After the celebration of Christmas I returned to Nimroud, and the excavations were again carried on with activity.

The N. W. palace was naturally the most interesting portion of the ruins, and to it were principally directed my researches. I had satisfied myself beyond a doubt that it was the most ancient building yet explored in Assyria; although, not having been destroyed by fire, it was in a better state of preservation than any edifice hitherto discovered.

When the excavations were resumed after Christmas, eight chambers had been opened. There were now so many outlets, and entrances, that I had no trouble in finding new chambers — one leading into another. By the end of the month of April I had explored almost the whole building; and had opened twenty-eight rooms cased with alabaster slabs. Although many new sculptures of considerable interest were found in them, still the principal part of the edifice seems to have been that to the north, where the best artists had evidently been employed upon the walls of the chambers, and the bas-reliefs excelled all those that had yet been discovered, in the elegance and finish of the ornaments, and in the spirited delineation of the figures. In the other chambers were either winged figures, separated by the sacred tree, and resembling one another in every respect, or the standard inscription alone was carved upon the slabs.

[graphic][merged small]

The colossal figure of a female with four wings, carrying a garland, now in the British Museum, was discovered in a chamber on the south side of the palace*, as was also the fine bas-relief of the king leaning on a wand or staff, one of the best preserved and most highly finished specimens in the national collection.

In the centre of the palace was a great hall, nearly square, with entrances on the four sides formed by colossal humanheaded lions and bulls. The slabs which panelled the walls were unsculptured, but upon each was the standard inscription.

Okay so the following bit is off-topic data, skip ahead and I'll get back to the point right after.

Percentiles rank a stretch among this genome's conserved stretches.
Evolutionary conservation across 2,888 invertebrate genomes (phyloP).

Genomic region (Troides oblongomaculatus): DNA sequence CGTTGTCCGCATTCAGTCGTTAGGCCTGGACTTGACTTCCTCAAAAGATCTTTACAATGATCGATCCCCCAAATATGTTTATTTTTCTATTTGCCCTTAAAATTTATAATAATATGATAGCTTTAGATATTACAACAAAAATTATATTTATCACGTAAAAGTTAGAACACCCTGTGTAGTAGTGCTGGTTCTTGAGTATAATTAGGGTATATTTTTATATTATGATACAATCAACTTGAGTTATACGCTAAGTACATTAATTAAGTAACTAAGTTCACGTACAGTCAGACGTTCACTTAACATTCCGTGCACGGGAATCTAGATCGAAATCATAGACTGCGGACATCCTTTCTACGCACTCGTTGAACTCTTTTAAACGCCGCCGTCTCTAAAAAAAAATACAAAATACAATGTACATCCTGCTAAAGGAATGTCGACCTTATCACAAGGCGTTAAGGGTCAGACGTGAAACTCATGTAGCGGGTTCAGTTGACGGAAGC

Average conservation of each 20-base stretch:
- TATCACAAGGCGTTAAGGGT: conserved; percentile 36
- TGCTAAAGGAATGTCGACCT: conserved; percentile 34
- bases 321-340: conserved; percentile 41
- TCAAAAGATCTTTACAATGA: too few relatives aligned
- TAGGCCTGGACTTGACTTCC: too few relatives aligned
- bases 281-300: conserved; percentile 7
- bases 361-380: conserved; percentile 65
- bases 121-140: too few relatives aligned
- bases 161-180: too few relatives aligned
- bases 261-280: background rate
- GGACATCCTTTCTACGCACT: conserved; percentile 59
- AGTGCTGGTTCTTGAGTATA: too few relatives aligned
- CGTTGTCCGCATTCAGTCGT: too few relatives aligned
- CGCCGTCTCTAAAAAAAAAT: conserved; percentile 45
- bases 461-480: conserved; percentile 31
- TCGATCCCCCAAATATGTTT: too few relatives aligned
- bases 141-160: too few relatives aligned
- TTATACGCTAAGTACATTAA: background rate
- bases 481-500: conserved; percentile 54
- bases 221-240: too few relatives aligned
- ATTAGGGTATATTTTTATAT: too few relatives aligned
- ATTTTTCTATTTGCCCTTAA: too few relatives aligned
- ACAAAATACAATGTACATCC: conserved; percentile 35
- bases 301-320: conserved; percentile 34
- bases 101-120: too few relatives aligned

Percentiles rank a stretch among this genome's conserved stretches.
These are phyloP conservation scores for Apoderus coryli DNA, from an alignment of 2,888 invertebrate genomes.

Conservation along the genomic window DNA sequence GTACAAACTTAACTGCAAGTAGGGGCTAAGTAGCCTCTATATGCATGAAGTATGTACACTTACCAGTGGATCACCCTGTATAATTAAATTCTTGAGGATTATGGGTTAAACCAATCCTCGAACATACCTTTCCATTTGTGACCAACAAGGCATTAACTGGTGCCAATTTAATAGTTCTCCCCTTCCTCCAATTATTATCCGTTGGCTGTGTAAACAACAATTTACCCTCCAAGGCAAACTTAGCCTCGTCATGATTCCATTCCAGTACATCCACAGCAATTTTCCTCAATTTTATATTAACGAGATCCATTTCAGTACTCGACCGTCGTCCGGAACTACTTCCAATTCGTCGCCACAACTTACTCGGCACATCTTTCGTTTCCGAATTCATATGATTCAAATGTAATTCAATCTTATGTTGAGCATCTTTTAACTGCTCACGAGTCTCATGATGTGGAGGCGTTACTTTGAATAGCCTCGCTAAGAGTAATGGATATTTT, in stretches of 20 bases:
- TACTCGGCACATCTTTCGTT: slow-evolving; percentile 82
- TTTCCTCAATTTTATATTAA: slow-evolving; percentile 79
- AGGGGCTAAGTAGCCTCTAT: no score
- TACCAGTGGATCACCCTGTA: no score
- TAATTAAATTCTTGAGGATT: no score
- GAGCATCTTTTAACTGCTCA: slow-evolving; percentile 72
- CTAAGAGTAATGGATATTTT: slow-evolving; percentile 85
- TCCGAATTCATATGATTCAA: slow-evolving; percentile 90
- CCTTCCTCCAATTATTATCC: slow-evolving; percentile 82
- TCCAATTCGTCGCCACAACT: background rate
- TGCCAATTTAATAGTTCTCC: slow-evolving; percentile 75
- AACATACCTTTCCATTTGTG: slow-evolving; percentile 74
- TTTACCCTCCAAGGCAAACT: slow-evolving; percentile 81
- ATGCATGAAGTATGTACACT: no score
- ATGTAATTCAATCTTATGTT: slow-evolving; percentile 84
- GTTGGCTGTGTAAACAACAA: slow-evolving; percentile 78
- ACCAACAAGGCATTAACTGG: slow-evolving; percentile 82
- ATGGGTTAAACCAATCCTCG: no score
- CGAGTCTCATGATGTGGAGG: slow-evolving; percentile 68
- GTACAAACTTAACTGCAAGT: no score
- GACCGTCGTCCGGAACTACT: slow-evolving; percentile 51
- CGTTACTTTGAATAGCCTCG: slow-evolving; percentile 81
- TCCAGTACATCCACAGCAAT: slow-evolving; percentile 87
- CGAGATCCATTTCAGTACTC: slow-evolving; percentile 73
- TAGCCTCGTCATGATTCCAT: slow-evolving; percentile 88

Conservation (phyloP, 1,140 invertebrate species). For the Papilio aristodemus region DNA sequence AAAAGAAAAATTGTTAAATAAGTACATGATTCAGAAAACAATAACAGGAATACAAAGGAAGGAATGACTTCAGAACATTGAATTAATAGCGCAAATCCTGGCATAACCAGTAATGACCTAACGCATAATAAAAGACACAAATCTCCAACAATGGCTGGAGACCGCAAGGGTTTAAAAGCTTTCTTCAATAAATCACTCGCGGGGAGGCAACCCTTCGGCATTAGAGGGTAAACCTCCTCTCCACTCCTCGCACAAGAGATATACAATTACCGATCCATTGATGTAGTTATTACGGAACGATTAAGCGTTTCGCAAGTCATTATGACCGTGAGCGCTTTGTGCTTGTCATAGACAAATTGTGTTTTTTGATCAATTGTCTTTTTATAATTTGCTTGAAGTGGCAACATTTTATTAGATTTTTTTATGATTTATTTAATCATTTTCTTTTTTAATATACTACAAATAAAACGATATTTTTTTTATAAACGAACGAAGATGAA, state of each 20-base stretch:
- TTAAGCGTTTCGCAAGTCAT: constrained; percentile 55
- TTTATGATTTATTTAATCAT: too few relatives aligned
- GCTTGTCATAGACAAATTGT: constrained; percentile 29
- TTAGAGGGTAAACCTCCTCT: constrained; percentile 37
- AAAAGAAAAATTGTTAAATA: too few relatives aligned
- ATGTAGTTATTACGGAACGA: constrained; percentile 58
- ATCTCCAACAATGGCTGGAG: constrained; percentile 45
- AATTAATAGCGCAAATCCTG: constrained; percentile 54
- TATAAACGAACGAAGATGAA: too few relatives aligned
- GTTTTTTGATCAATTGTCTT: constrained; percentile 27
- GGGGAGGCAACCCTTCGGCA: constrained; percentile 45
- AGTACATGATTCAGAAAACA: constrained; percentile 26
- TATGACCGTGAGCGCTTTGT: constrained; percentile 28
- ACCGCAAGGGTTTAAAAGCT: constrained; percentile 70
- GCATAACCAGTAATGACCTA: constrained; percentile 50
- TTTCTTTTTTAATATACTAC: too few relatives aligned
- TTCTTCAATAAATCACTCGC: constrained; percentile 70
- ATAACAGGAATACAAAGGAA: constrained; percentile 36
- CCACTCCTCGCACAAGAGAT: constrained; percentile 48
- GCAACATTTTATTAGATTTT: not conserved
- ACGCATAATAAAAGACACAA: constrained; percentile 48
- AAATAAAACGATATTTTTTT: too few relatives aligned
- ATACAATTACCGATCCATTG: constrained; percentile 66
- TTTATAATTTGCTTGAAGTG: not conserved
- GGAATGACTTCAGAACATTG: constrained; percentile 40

To the south of this hall, was a cluster of small chambers, opening into each other. At the entrance to one of them were winged figures wearing garlands, and carrying a wild goat and an ear of corn.t In another chamber were discovered the beautiful ivory ornaments now in the British Museum. These interesting relics adhered so tenaciously to the soil, and were so completely decomposed, that it was a task of great difficulty to remove them even in fragments. The ivory separated in flakes, or fell into powder. Consequently many interesting objects were irretrievably lost, notwithstanding the care which was taken to collect the smallest pieces. Those preserved were restored in England by an ingenious process, which, replacing the gelatinous matter, and thus reuniting the decaying particles into one solid body, gave them the appearance and consistency of recent ivory.

The most interesting of these ivories are two small tablets, one nearly entire, the other much injured, on which are carved two sitting figures, holding in one hand the Egyptian sceptre or symbol of power. Between the figures is a cartouche, containing a name in hieroglyphics, and surmounted by a feather or plume, such as is found in monuments of the eighteenth, and subsequent dynasties of Egypt. The robes of the figures, the chairs on which they are seated, the hieroglyphics in the cartouche,

* In chamber L (plan 2). In front of this figure was an earthen pipe connecting the floor of the chamber with a drain—the whole cemented with bitumen. It may have been used to carry off the blood of the sacrifice.

t One of these figures is in the British Museum.

« ElőzőTovább »